To Go to College, Or Not?To Go to College, Or Not?
“Mom, I’m quitting college.” I suppose I shouldn’t have been surprised when my daughter called to tell me the news. She and I had been battling school since fourth grade. Exceptionally bright and gifted, she was definitely a square peg in the round hole of the one-size-fits-all education process. And toward the end of her …
“Mom, I’m quitting college.”
I suppose I shouldn’t have been surprised when my daughter called to tell me the news. She and I had been battling school since fourth grade. Exceptionally bright and gifted, she was definitely a square peg in the round hole of the one-size-fits-all education process.
And toward the end of her freshman year in college, she was done. She walked away from her scholarship.
She didn’t have a plan, other than to pursue her love of acting. We discussed a couple of different options, including other schools, but she was definitely done with the college route.
And she’s not alone.
According to the Census Bureau, college enrollment has been declining since 2012. The high cost of a four-year college education is one deterrent. The average price of a four-year degree ranges from $9,000 to $32,000–and this doesn’t even include room and board, books, school supplies, and the occasional money you send to your kid. College graduates are starting out with large amounts of debt that will take years and years to pay off. The average salary hasn’t kept pace, so as a result, some graduates are moving back home to be able to make that first payment.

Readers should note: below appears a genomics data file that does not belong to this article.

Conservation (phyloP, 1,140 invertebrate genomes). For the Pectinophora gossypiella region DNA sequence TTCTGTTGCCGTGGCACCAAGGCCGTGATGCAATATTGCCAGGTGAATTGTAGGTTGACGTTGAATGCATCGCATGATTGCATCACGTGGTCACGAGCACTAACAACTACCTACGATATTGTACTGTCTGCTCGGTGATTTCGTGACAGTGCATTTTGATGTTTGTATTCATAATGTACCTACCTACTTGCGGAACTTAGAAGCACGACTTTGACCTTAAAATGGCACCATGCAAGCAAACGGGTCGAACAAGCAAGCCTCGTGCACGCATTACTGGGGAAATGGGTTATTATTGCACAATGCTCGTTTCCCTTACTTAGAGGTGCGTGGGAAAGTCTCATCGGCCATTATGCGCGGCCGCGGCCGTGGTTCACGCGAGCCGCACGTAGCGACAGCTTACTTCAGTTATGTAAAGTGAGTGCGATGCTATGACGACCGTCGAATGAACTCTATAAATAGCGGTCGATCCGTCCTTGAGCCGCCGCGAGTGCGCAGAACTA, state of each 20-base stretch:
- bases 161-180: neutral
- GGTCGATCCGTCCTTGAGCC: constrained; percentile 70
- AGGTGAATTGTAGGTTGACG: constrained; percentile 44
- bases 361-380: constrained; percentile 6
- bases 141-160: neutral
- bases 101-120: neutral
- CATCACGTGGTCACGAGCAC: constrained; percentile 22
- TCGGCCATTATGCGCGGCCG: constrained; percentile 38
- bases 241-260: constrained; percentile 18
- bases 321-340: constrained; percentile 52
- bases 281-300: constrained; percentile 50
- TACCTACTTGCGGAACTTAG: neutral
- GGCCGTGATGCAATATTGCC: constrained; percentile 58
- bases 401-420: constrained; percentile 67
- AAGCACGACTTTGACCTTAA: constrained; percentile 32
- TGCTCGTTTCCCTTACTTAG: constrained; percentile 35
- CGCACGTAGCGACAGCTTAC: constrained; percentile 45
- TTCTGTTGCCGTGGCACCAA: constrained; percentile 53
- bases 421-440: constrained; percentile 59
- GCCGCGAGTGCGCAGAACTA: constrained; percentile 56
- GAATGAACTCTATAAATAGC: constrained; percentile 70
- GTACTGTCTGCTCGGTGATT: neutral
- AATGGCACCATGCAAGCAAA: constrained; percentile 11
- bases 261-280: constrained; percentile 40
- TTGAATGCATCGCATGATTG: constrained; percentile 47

A college degree is still the ticket needed for many jobs, but I believe one of the biggest reasons behind the decline is the rise of entrepreneurs who are making a living in alternative ways. The web has made global entrepreneurship possible for the average guy. Self-published books are on the rise as well as information and service-based businesses, especially virtual assistants. Today’s generation no longer has to rely on a brick and mortar business–all they need is a mentor, a great data plan and a smart phone.
Many colleges have jumped on the trend and have added entrepreneur tracks and degrees.
Two of my nephews did not complete their college degrees. Both of them are extremely bright, but they were simply going down the wrong path with their classes and their passions. They both left college to pursue other interests. Along the way, they learned more about what they wanted and what kind of job fit them well. One of them went back to school to become a nurse. The other worked his way up in a job that he loved.
Contrast this with my oldest son who absolutely loved his college years–the socialization opportunities and the learning process. He selected a degree in Economics–something that I didn’t see coming as a parent.
So one thing to consider, what degree does your child want to pursue? A recent article in Forbes lists the top degrees for 2016: Accounting, Computer Science, Finance, Business Management, Mechanical Engineering, Information Science and Systems, Management Informational Systems, Electrical Engineering, Logistics/Supply Chain, Economics, and Marketing. Way at the bottom of the list are Psychology, Social Work, and English majors.
Every kid is different. College may or may not be right for your child. Here are some questions to consider: What’s your child’s personality? What does he/she love to do? What kind of lifestyle would be a good fit? How self-driven is he/she?
And take a good, hard look at the numbers and finances: what is the bottom-line cost of each decision?
As for my daughter, when she came home, she started looking for a job for the summer. By mid-summer, she was becoming a bit frustrated and discouraged, but still very much sure that she did not want to pursue college again in the fall.
Out of the blue, (that’s usually how life takes a turn, doesn’t it?), she learned about an audition for a Broadway play. She flew to New York to audition and took a swing role in the Spring Awakening play. A few weeks later, she moved into her first apartment and started a whole new path. What remains after this, I don’t know, but the journey itself has been the learning process.